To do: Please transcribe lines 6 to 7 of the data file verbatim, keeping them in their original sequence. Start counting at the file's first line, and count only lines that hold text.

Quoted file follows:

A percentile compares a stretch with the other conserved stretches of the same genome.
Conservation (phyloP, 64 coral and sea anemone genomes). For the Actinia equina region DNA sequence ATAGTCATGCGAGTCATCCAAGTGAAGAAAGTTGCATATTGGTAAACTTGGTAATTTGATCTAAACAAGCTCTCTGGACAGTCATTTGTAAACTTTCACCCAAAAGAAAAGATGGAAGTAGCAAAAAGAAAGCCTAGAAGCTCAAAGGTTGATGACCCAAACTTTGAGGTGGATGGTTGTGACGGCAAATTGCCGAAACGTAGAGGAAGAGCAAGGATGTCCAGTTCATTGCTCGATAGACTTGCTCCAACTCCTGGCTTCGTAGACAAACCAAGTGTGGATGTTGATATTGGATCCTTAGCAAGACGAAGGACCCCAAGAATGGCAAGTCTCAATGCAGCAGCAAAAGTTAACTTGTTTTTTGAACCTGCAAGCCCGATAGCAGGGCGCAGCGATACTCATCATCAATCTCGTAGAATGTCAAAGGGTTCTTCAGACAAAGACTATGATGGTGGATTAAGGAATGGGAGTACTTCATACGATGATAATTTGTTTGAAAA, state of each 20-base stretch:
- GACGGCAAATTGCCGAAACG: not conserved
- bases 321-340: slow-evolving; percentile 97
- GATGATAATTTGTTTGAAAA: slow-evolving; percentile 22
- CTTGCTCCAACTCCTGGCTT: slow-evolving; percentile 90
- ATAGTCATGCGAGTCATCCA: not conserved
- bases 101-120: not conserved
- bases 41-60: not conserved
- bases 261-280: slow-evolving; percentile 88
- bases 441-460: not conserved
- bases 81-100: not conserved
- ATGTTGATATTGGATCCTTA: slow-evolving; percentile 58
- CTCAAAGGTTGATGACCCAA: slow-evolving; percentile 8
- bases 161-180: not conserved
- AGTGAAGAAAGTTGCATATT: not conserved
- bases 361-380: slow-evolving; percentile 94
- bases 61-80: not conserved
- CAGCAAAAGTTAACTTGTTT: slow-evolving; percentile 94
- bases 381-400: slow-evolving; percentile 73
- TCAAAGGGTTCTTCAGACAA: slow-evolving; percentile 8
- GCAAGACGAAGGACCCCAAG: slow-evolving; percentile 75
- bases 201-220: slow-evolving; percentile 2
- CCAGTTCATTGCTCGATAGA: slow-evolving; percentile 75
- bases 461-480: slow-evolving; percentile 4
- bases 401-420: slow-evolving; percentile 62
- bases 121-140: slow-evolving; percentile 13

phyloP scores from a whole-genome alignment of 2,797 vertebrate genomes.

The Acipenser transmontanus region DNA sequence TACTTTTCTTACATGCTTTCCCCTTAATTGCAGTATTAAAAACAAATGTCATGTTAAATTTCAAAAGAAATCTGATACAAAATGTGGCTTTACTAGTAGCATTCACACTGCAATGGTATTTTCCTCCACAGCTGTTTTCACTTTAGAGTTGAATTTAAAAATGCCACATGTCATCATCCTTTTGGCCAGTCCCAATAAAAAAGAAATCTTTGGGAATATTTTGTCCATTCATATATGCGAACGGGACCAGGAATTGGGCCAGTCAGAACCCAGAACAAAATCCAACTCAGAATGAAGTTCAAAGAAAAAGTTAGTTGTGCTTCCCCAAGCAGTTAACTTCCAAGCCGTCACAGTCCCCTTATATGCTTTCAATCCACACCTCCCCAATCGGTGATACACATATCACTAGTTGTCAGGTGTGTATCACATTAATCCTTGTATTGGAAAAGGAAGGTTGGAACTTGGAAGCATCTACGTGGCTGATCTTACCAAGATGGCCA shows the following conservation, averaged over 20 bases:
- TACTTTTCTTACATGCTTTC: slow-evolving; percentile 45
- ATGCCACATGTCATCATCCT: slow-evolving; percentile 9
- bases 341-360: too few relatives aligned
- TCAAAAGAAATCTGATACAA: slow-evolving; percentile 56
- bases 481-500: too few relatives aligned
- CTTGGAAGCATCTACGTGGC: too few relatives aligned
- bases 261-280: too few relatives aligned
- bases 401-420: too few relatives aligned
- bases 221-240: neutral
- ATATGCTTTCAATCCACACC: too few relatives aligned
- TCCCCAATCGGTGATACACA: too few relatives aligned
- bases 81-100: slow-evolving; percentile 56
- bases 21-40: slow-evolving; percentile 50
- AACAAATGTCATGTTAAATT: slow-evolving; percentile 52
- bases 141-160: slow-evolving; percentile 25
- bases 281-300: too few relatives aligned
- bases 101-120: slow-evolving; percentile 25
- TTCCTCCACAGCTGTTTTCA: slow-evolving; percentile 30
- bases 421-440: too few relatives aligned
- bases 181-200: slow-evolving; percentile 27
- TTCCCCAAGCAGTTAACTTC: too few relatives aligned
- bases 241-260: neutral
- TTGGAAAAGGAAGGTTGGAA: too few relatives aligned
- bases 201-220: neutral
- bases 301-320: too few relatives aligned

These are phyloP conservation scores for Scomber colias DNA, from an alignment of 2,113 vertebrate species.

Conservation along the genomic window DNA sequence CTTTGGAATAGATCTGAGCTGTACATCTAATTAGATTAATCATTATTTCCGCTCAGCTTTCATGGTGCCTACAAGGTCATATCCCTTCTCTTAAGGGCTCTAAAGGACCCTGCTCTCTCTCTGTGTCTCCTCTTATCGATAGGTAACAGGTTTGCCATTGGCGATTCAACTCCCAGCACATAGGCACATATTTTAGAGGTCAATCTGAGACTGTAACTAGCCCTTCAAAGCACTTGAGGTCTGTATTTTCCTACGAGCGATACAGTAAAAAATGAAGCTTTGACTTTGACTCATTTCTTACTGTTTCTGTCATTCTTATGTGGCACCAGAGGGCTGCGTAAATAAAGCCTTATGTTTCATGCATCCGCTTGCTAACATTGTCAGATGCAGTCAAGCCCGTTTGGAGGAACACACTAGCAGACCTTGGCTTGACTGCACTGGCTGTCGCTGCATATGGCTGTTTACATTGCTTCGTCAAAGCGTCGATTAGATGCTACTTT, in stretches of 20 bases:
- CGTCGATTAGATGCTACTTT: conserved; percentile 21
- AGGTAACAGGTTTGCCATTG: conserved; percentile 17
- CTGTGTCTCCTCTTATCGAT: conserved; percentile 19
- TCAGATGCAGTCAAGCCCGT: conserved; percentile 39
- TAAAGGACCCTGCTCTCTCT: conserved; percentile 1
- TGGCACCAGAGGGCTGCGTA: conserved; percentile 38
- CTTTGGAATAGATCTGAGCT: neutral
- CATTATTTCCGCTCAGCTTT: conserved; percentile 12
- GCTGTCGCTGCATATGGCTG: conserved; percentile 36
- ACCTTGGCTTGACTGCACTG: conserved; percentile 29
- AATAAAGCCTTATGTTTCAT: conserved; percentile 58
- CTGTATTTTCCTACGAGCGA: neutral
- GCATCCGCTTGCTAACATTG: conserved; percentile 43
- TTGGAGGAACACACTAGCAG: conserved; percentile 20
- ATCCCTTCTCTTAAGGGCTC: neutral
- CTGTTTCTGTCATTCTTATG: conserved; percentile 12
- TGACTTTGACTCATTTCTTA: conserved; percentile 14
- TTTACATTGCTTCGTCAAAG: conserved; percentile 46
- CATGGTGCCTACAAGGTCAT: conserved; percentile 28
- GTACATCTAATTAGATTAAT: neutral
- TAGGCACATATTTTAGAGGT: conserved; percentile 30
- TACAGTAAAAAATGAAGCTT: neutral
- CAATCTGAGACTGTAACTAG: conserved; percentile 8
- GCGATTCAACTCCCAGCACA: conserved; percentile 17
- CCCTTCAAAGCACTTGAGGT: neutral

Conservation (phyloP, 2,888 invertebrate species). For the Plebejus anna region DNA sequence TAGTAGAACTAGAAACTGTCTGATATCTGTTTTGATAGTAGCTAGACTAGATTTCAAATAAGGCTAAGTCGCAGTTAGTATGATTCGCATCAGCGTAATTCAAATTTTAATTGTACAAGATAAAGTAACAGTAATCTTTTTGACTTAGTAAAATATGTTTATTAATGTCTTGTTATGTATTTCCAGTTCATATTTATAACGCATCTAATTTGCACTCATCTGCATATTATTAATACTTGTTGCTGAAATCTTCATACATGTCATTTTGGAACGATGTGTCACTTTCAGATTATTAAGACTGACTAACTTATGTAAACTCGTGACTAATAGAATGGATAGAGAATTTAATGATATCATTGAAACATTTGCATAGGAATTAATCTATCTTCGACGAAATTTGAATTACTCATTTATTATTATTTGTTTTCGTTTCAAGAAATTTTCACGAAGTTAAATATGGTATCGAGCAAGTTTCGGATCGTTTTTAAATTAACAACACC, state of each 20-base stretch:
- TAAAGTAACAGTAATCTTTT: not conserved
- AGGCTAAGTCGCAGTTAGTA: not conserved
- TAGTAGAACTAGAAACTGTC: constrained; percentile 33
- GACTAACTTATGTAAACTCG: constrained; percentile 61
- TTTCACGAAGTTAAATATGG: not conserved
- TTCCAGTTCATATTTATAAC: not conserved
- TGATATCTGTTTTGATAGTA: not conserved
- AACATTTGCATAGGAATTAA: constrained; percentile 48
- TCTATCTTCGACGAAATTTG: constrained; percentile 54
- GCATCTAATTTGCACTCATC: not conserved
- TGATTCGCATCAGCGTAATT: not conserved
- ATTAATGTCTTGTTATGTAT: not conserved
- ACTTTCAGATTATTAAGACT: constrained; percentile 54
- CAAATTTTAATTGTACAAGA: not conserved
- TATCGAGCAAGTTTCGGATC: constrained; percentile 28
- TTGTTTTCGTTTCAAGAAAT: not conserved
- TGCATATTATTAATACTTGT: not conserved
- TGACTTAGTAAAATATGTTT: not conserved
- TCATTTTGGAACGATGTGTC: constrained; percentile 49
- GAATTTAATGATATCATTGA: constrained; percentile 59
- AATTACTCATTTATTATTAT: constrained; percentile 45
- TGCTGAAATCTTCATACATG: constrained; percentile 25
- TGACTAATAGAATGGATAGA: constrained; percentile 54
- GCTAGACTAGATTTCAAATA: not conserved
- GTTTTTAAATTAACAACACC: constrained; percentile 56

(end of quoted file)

- CTTGCTCCAACTCCTGGCTT: slow-evolving; percentile 90
- ATAGTCATGCGAGTCATCCA: not conserved